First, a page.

Let The Great World Spin

Book Review - I very much enjoyed Colum McCann's story about New York City in the 1970's, about 9-11, about Vietnam, and about a tightrope walker. Let The Great World Spin weaves in and out of the past, and ultimately concerns, in McCann's words, "ordinary people on the street, the ones who walked a tightrope just one inch off the ground."

The section quoted below struck a chord with me because I once lived very near the Soldier and Sailor's monument on the Upper West Side. The monument is a stately white marble structure that seems so misplaced in a city bereft of many political symbols. As McCann points out through one of his characters, New York is not a place that dwells much on the past. It's much too pragmatic for any of that. I like the idea that the living, breathing people of this city are the real monuments, and that what is happening now is as important as what happened then.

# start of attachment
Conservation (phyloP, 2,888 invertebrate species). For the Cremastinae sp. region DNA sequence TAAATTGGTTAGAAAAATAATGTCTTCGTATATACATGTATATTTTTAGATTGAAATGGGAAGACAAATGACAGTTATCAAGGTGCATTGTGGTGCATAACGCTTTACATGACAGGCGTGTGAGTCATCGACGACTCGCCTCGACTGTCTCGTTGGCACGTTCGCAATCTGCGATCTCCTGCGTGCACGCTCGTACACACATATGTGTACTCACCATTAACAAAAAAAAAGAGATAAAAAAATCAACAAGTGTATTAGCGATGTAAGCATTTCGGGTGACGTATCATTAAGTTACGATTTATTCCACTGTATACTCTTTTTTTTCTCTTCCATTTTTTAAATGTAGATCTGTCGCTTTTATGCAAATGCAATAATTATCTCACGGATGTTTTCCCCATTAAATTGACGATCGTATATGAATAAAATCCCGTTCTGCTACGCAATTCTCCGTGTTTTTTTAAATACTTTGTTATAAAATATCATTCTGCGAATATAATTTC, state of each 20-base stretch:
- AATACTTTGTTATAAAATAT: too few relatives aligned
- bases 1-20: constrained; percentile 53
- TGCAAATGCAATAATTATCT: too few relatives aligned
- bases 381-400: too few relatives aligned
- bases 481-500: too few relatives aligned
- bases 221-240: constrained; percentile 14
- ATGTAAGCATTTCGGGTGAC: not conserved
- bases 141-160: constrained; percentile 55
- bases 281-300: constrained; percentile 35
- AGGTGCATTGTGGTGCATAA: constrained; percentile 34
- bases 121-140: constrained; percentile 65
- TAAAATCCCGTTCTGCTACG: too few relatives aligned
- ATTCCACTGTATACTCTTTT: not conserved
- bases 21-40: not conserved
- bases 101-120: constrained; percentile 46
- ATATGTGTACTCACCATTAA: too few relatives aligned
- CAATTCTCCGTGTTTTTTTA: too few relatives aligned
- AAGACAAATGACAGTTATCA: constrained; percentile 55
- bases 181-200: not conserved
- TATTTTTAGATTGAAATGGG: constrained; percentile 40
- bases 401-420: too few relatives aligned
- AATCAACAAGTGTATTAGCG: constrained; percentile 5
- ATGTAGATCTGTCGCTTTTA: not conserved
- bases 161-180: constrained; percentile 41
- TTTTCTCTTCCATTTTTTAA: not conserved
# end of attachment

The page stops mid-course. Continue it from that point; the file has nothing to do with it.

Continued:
"Every now and then the city shook its soul out. It assailed you with an image, or a day, or a crime, or a terror, or a beauty so difficult to wrap your mind around that you had to shake your head in disbelief. He had a theory about it. It happened, and re-happened, because it was a city uninterested in history. Strange things occured precisely because there was no necessary regard for the past. The city lived in a sort of everyday present. It had no need to believe in itself as a London, or an Athens, or even a signifier of the New World, like a Sydney, or a Los Angeles. No, the city wouldn't care less about where it stood.

He had seen a T-shirt once that said : NEW YORK FUCKIN' CITY. As if it were the only place that ever existed and the only one that ever would. New York kept going forward because it didn't give a good goddamn about what it had left behind... he could only really pinpoint a dozen true statues around New York City- most of them in Central Park, along the Literary Walk, and who in the world went to Central Park these days anyway? On other famous street corners, Broadway or Wall Street or around Gracie Square, nobody felt a need to lay claim to history. Why bother? You couldn't eat a statue. You couldn't screw a monument. You couldn't wring a million dollars out of a piece of brass."